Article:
The importance of diffusely abnormal white matter on disability and progression in multiple sclerosis: insights from imaging and immunology
Principal Investigator: Dr. Cornelia Laule
Affiliation: The University of British Columbia
Term: April 1, 2015 – March 31, 2019
Keywords: magnetic resonance imaging, myelin water fraction, blood markers, progression
- Magnetic resonance imaging (MRI) is used to study the brains of people living with multiple sclerosis (MS). Bright areas of damage, known as lesions, are common in people with MS and are easily seen with MRI. MRI can also detect very subtle intensity changes in some MS brains.
- Whether these subtle intensity changes lead to greater disability faster is unknown.
- The research team will:
- Examine people at the very earliest stage of MS, when they have had only one symptom to see if people with the subtle intensity changes are more likely to be diagnosed with MS and have more disability in the future.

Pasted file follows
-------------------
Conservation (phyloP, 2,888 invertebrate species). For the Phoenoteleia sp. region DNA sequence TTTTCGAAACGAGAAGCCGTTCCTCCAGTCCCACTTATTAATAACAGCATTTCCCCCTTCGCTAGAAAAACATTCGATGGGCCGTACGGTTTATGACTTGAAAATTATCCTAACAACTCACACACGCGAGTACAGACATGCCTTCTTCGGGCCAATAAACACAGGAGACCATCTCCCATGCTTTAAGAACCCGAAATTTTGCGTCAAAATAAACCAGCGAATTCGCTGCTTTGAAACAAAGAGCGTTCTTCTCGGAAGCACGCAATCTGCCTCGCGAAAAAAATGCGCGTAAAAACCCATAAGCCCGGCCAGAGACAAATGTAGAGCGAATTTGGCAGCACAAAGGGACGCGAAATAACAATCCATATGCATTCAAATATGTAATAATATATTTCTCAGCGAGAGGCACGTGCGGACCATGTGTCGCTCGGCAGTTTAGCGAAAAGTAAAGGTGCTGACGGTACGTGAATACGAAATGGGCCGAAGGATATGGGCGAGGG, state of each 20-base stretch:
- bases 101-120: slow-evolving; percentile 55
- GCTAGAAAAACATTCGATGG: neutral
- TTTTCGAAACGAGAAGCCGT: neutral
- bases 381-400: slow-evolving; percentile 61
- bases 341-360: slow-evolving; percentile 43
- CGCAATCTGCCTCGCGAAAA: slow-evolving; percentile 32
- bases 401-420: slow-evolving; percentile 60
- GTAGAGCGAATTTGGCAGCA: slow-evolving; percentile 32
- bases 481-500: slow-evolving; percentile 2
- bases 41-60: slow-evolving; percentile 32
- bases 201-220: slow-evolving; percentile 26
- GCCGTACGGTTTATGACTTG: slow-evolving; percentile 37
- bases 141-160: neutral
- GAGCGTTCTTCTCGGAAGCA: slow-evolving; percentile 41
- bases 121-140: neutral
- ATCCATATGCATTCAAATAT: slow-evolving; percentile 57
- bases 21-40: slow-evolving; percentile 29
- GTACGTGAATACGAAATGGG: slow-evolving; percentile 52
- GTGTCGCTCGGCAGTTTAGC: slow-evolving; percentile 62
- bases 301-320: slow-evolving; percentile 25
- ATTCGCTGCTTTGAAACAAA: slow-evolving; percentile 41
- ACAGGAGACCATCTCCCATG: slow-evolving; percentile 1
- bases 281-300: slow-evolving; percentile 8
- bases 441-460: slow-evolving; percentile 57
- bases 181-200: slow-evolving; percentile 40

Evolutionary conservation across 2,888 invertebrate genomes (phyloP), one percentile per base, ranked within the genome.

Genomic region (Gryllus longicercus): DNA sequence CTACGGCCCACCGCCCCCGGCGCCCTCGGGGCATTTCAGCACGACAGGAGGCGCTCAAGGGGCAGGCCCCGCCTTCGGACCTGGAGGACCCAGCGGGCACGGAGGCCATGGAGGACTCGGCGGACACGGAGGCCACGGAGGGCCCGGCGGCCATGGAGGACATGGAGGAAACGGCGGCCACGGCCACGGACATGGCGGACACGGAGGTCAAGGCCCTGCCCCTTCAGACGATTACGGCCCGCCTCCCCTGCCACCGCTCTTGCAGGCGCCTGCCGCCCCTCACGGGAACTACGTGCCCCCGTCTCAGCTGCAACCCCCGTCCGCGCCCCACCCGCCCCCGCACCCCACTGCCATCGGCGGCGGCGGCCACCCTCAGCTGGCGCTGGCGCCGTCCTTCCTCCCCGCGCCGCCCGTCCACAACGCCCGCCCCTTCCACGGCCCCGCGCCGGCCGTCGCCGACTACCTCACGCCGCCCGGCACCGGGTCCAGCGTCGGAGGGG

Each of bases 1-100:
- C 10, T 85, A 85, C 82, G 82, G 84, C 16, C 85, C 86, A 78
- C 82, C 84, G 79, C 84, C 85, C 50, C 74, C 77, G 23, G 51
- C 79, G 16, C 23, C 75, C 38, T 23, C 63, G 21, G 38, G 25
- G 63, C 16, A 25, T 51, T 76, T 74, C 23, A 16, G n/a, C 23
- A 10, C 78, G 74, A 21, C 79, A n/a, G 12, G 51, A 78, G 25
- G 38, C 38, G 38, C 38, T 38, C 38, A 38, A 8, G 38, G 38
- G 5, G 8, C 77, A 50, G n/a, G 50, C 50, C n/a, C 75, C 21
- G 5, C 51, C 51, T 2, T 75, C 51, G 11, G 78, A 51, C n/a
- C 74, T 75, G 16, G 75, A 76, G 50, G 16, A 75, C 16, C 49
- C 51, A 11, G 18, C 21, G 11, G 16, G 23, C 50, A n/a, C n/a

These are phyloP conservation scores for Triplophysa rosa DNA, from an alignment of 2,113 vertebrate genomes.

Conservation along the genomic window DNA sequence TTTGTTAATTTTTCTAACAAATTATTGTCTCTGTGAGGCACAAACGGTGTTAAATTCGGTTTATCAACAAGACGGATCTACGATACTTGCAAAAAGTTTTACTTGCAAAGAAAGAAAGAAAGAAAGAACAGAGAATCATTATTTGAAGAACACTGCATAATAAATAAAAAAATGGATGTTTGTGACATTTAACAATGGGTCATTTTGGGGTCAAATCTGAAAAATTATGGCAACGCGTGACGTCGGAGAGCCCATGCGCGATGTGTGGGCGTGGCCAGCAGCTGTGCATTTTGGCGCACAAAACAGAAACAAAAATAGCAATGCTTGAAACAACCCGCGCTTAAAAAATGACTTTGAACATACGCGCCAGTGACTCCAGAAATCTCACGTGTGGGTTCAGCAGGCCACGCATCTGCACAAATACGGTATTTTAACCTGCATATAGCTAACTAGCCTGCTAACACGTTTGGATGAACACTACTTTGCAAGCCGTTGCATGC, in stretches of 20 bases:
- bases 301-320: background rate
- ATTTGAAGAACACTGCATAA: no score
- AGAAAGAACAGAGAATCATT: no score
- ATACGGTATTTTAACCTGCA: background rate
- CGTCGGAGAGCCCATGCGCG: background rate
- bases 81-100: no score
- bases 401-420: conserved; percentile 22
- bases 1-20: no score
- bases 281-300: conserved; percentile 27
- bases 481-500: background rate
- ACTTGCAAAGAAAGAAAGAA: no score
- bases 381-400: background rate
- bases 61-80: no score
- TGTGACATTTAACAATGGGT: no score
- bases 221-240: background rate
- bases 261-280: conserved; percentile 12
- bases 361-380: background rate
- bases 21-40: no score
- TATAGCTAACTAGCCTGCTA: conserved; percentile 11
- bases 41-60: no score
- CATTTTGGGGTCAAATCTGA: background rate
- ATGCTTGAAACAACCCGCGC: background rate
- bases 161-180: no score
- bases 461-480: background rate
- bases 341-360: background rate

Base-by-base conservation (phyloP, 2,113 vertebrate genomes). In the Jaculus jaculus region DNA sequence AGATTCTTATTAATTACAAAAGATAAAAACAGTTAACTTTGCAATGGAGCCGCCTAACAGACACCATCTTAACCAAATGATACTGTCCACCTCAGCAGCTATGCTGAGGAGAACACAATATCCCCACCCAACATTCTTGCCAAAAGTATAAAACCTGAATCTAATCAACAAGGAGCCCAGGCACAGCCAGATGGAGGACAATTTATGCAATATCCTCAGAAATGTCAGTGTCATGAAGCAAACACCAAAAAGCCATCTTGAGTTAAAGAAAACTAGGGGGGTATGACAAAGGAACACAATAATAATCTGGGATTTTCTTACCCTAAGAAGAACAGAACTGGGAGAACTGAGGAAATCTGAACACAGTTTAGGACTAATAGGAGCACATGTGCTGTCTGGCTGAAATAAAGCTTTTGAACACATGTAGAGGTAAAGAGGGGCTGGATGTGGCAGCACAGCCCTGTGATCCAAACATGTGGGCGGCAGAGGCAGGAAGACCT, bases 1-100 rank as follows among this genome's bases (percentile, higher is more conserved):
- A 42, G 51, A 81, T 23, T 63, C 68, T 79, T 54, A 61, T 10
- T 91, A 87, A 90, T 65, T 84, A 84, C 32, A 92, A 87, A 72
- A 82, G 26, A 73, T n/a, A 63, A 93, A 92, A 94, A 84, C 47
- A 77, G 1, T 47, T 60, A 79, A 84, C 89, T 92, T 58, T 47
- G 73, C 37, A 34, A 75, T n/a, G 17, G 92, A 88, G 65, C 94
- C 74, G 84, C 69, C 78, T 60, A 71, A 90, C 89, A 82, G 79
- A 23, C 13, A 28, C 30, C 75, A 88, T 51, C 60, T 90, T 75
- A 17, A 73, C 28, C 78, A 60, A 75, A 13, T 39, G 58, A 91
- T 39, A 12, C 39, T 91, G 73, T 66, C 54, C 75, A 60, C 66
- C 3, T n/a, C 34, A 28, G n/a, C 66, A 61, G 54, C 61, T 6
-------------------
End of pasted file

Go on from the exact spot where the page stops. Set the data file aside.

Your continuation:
MRI has been used for decades to detect bright areas of damage which represent lesions in MS. In nearly a quarter of these cases, MRI scans are able to pick up more subtle alterations, which manifest as slight fluctuations in the intensity of the MRI scan. Precisely how these changes contribute to MS progression is unknown. Using specialized MRI techniques and in-depth blood analysis, the team of researchers led by Dr. Cornelia Laule will test whether these intensity changes are associated with an increased risk of developing MS and/or faster disease progression. Thus far the research team has confirmed that individuals with MS that have these subtle changes seen using MRI indeed progress faster and respond differently to treatment. She will build on these findings by determining if changes are linked to conversion and progression of MS after the onset of the first symptom.
Potential Impact: Provide ways of identifying people who are at risk for progression early on, meaning they could receive more careful monitoring, intensive therapy, and lifestyle modifications to sustain health and prevent progression in the future.
Project Status: In Progress